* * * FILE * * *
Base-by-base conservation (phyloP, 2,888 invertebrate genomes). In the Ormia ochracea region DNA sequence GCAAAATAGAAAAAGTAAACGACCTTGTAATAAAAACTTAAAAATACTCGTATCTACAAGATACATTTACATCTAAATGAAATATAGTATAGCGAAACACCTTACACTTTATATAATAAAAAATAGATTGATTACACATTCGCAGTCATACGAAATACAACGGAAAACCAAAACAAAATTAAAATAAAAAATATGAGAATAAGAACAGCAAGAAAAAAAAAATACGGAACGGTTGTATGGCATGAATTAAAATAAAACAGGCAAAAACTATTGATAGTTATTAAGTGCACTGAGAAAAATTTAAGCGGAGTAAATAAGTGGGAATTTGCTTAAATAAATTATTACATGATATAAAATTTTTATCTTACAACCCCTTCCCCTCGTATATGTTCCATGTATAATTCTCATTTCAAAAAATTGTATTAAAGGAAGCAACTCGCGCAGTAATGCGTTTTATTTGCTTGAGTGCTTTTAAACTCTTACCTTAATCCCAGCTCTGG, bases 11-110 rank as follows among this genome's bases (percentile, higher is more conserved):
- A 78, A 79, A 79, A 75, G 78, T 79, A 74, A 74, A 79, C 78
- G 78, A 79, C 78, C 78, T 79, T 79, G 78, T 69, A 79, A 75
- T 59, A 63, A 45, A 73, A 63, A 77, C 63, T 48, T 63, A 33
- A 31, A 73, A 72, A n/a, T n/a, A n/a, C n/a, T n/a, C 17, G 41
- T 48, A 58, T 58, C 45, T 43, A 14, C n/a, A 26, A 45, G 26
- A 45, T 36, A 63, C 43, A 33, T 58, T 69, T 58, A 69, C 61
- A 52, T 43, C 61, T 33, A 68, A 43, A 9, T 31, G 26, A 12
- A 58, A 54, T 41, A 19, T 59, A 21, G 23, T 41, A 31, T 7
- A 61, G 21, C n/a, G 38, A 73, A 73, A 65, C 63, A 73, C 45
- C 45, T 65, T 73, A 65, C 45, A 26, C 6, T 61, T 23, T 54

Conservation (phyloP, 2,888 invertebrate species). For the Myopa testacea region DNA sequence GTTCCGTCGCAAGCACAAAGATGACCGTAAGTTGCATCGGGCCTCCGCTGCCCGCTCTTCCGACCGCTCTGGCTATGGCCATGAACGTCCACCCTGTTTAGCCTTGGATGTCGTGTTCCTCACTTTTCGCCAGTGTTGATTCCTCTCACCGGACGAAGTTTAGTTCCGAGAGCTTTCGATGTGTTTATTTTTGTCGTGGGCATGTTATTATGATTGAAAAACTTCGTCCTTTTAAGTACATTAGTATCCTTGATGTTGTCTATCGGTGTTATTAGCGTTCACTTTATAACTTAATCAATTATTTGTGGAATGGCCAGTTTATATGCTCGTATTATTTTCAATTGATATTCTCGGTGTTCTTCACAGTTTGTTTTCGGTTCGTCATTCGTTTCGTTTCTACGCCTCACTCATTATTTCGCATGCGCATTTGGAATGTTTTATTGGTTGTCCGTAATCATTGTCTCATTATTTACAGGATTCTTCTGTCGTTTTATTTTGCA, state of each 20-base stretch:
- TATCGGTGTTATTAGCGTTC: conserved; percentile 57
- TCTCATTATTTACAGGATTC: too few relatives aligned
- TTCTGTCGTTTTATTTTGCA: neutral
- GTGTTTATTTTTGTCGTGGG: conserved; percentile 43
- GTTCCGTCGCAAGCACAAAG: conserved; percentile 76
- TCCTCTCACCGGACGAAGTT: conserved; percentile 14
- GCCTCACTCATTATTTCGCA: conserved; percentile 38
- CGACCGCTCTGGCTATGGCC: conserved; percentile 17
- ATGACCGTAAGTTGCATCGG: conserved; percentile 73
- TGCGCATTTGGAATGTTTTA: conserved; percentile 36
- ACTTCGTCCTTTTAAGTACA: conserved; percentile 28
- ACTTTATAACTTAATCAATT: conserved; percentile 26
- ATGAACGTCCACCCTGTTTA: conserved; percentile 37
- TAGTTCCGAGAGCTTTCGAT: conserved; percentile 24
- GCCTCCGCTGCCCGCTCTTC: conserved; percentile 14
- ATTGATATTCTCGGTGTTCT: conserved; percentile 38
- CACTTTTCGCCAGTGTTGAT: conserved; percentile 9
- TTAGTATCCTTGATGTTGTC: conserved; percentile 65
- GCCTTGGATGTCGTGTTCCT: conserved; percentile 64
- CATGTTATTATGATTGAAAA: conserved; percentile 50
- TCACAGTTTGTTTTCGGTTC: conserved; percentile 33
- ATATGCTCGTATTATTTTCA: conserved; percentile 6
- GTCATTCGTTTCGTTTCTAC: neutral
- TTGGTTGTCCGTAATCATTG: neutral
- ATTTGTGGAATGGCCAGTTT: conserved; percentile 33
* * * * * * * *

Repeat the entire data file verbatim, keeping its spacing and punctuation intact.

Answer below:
Base-by-base conservation (phyloP, 2,888 invertebrate genomes). In the Ormia ochracea region DNA sequence GCAAAATAGAAAAAGTAAACGACCTTGTAATAAAAACTTAAAAATACTCGTATCTACAAGATACATTTACATCTAAATGAAATATAGTATAGCGAAACACCTTACACTTTATATAATAAAAAATAGATTGATTACACATTCGCAGTCATACGAAATACAACGGAAAACCAAAACAAAATTAAAATAAAAAATATGAGAATAAGAACAGCAAGAAAAAAAAAATACGGAACGGTTGTATGGCATGAATTAAAATAAAACAGGCAAAAACTATTGATAGTTATTAAGTGCACTGAGAAAAATTTAAGCGGAGTAAATAAGTGGGAATTTGCTTAAATAAATTATTACATGATATAAAATTTTTATCTTACAACCCCTTCCCCTCGTATATGTTCCATGTATAATTCTCATTTCAAAAAATTGTATTAAAGGAAGCAACTCGCGCAGTAATGCGTTTTATTTGCTTGAGTGCTTTTAAACTCTTACCTTAATCCCAGCTCTGG, bases 11-110 rank as follows among this genome's bases (percentile, higher is more conserved):
- A 78, A 79, A 79, A 75, G 78, T 79, A 74, A 74, A 79, C 78
- G 78, A 79, C 78, C 78, T 79, T 79, G 78, T 69, A 79, A 75
- T 59, A 63, A 45, A 73, A 63, A 77, C 63, T 48, T 63, A 33
- A 31, A 73, A 72, A n/a, T n/a, A n/a, C n/a, T n/a, C 17, G 41
- T 48, A 58, T 58, C 45, T 43, A 14, C n/a, A 26, A 45, G 26
- A 45, T 36, A 63, C 43, A 33, T 58, T 69, T 58, A 69, C 61
- A 52, T 43, C 61, T 33, A 68, A 43, A 9, T 31, G 26, A 12
- A 58, A 54, T 41, A 19, T 59, A 21, G 23, T 41, A 31, T 7
- A 61, G 21, C n/a, G 38, A 73, A 73, A 65, C 63, A 73, C 45
- C 45, T 65, T 73, A 65, C 45, A 26, C 6, T 61, T 23, T 54

Conservation (phyloP, 2,888 invertebrate species). For the Myopa testacea region DNA sequence GTTCCGTCGCAAGCACAAAGATGACCGTAAGTTGCATCGGGCCTCCGCTGCCCGCTCTTCCGACCGCTCTGGCTATGGCCATGAACGTCCACCCTGTTTAGCCTTGGATGTCGTGTTCCTCACTTTTCGCCAGTGTTGATTCCTCTCACCGGACGAAGTTTAGTTCCGAGAGCTTTCGATGTGTTTATTTTTGTCGTGGGCATGTTATTATGATTGAAAAACTTCGTCCTTTTAAGTACATTAGTATCCTTGATGTTGTCTATCGGTGTTATTAGCGTTCACTTTATAACTTAATCAATTATTTGTGGAATGGCCAGTTTATATGCTCGTATTATTTTCAATTGATATTCTCGGTGTTCTTCACAGTTTGTTTTCGGTTCGTCATTCGTTTCGTTTCTACGCCTCACTCATTATTTCGCATGCGCATTTGGAATGTTTTATTGGTTGTCCGTAATCATTGTCTCATTATTTACAGGATTCTTCTGTCGTTTTATTTTGCA, state of each 20-base stretch:
- TATCGGTGTTATTAGCGTTC: conserved; percentile 57
- TCTCATTATTTACAGGATTC: too few relatives aligned
- TTCTGTCGTTTTATTTTGCA: neutral
- GTGTTTATTTTTGTCGTGGG: conserved; percentile 43
- GTTCCGTCGCAAGCACAAAG: conserved; percentile 76
- TCCTCTCACCGGACGAAGTT: conserved; percentile 14
- GCCTCACTCATTATTTCGCA: conserved; percentile 38
- CGACCGCTCTGGCTATGGCC: conserved; percentile 17
- ATGACCGTAAGTTGCATCGG: conserved; percentile 73
- TGCGCATTTGGAATGTTTTA: conserved; percentile 36
- ACTTCGTCCTTTTAAGTACA: conserved; percentile 28
- ACTTTATAACTTAATCAATT: conserved; percentile 26
- ATGAACGTCCACCCTGTTTA: conserved; percentile 37
- TAGTTCCGAGAGCTTTCGAT: conserved; percentile 24
- GCCTCCGCTGCCCGCTCTTC: conserved; percentile 14
- ATTGATATTCTCGGTGTTCT: conserved; percentile 38
- CACTTTTCGCCAGTGTTGAT: conserved; percentile 9
- TTAGTATCCTTGATGTTGTC: conserved; percentile 65
- GCCTTGGATGTCGTGTTCCT: conserved; percentile 64
- CATGTTATTATGATTGAAAA: conserved; percentile 50
- TCACAGTTTGTTTTCGGTTC: conserved; percentile 33
- ATATGCTCGTATTATTTTCA: conserved; percentile 6
- GTCATTCGTTTCGTTTCTAC: neutral
- TTGGTTGTCCGTAATCATTG: neutral
- ATTTGTGGAATGGCCAGTTT: conserved; percentile 33